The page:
There will be some stability for Coach Davis given he’ll have all-conference players Reggie Upshaw and Giddy Potts returning to anchor the team. Potts can take on the point guard duties if needed without much of a let down, if any. But how will Coach Davis replace his star forwards Buford and Harris?

Will Coach Davis look to 6-foot-8 Arkansas transfer JaCorey William and 6-foot-10 JUCO transfer Brandon Walters to fill the void left by Buford and Harris? Will Potts and committee be able to take over Raymond’s point guard duties?

3. Western Kentucky

We’re just a few short weeks away from seeing the mad scientist Coach Rick Stansbury’s Frankenstein roster in action. Other than UAB, WKU has been the only other team’s scrimmage I’ve been able to catch. Scrimmages won’t answer all the questions going into the season, but they certainly can answer some.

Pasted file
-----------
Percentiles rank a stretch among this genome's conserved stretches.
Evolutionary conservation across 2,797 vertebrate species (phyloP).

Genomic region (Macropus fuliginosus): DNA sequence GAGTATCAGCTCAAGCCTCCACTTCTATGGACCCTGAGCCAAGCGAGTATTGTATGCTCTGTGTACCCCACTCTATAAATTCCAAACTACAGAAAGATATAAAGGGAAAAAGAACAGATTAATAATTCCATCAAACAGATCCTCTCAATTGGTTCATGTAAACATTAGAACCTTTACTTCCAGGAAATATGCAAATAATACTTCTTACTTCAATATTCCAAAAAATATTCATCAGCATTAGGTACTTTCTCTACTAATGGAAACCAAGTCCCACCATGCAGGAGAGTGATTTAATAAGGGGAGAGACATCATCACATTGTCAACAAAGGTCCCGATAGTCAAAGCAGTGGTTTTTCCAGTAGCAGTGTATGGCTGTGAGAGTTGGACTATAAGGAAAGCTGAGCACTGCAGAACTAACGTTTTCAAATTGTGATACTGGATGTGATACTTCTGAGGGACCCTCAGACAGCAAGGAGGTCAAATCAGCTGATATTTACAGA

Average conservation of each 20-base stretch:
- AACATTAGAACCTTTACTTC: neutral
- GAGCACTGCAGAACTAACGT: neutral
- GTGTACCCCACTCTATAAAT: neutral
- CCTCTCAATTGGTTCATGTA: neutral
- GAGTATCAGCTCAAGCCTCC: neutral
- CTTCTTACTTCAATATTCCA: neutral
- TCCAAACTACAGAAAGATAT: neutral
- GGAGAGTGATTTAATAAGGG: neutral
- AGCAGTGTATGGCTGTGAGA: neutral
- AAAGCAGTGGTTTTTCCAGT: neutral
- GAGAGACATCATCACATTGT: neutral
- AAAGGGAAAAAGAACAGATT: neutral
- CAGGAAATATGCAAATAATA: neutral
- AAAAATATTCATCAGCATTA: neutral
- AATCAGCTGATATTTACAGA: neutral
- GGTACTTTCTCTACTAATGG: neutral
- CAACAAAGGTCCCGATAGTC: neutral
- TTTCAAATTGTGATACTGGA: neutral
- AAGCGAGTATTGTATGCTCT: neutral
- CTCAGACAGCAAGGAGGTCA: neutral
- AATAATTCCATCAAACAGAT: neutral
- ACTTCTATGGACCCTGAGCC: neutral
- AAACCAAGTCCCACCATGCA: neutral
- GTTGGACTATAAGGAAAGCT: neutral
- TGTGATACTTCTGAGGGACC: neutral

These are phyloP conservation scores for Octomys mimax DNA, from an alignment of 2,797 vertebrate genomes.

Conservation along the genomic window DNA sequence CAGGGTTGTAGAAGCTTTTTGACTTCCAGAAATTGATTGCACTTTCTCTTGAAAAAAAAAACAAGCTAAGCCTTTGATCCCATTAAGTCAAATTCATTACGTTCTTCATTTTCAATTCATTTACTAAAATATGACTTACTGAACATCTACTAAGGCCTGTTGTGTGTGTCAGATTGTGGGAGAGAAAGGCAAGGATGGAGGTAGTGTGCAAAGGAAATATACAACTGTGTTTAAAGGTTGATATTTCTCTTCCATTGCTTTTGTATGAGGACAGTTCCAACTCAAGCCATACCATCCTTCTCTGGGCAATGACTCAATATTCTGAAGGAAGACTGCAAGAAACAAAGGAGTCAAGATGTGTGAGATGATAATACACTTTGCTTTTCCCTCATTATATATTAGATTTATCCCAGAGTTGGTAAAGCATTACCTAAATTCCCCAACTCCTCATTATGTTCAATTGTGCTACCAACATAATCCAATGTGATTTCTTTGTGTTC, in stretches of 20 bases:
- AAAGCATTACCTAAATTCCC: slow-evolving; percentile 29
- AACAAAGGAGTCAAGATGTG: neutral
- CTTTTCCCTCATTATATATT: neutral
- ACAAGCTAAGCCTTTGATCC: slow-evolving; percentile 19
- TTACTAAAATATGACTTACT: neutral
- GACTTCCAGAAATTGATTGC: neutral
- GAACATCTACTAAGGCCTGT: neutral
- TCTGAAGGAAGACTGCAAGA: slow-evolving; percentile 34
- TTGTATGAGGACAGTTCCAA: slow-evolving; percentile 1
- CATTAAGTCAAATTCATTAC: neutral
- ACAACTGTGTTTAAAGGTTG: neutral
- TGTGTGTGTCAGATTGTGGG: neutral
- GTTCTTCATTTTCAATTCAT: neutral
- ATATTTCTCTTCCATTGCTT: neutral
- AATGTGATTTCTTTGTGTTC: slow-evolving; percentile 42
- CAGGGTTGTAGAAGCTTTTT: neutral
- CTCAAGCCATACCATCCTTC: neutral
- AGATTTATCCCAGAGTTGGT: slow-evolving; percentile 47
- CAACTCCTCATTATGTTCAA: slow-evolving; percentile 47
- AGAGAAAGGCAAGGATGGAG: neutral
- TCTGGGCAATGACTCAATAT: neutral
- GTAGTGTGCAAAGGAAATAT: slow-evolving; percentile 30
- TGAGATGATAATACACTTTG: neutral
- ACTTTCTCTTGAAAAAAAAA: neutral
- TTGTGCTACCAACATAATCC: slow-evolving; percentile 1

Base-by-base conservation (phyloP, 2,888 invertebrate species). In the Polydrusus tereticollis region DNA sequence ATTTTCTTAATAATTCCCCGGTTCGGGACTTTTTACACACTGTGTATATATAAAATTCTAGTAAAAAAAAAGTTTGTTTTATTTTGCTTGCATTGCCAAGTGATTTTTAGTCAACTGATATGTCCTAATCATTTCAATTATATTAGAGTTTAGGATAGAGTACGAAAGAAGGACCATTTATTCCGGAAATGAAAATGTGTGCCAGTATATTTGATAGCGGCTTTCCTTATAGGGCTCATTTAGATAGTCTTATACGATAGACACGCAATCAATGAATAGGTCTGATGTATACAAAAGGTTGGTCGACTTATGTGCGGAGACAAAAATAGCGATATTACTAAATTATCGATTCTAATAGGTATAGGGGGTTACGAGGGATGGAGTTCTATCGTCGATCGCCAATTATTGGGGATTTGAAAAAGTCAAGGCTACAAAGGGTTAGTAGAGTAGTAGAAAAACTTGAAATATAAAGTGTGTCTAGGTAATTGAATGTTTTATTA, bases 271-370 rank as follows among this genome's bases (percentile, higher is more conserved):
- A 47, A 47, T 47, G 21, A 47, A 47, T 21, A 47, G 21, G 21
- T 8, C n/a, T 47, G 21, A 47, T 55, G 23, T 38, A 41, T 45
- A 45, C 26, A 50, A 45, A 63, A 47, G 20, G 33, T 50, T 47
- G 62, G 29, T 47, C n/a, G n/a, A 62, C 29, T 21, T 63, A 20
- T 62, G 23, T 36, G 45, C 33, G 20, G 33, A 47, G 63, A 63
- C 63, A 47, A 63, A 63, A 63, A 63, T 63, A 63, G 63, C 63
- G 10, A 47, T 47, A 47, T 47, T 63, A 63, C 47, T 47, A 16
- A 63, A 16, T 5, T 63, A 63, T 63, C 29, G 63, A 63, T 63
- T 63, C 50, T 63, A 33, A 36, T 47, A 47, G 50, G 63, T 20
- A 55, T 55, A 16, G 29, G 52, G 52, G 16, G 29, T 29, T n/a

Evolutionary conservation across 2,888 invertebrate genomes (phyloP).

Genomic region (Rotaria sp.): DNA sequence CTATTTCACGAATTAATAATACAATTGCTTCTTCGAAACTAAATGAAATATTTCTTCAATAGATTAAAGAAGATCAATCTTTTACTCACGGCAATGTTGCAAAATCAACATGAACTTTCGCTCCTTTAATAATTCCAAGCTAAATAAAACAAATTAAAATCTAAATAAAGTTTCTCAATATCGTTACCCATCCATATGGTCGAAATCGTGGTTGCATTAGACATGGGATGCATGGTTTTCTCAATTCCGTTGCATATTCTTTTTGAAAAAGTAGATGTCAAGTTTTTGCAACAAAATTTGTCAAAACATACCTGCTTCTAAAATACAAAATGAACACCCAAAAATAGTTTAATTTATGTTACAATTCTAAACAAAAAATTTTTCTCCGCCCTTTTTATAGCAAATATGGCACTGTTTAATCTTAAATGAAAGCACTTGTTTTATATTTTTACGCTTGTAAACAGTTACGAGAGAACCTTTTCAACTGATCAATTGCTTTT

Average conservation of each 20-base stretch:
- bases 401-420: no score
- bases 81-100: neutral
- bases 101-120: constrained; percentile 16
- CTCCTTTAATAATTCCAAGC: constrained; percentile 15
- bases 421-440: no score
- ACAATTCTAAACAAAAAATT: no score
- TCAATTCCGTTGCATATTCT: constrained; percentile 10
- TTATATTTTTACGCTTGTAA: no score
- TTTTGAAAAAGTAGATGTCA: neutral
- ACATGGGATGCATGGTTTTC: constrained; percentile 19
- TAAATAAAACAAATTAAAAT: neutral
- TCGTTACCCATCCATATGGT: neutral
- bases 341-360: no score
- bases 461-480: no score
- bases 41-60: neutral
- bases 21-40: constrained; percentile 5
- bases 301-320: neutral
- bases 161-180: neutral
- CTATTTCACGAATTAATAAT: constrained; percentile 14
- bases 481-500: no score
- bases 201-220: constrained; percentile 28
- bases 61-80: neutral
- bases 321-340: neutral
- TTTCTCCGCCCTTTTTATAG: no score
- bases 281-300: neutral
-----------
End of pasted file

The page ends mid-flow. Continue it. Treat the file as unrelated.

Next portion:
WKU has a potential point guard problem. In the scrimmage the majority of the ball handling went through freshman Demari Parris and ineligible Buffalo transfer Lamonte Bearden. I’ll admit both played well, but tossing out a freshman to handle the point guard duties day one seems like a tall task even for Stansbury.

Maybe we’ll see the point duties go to Pancake Thomas, Que Johnson, or even a point forward role at times through Justin Johnson.

Who will be the primary ball handler for the Hilltoppers this season? Will all the new pieces be able to fit?

 4. Marshall

I have to give Coach Dan D’Antoni a lot of credit because there really aren’t many unknowns or major questions for the Herd going into the season. Sure the departure of James Kelly will have an initial effect given his ability to score at will last season. However, I believe his departure will be a blessing in disguise.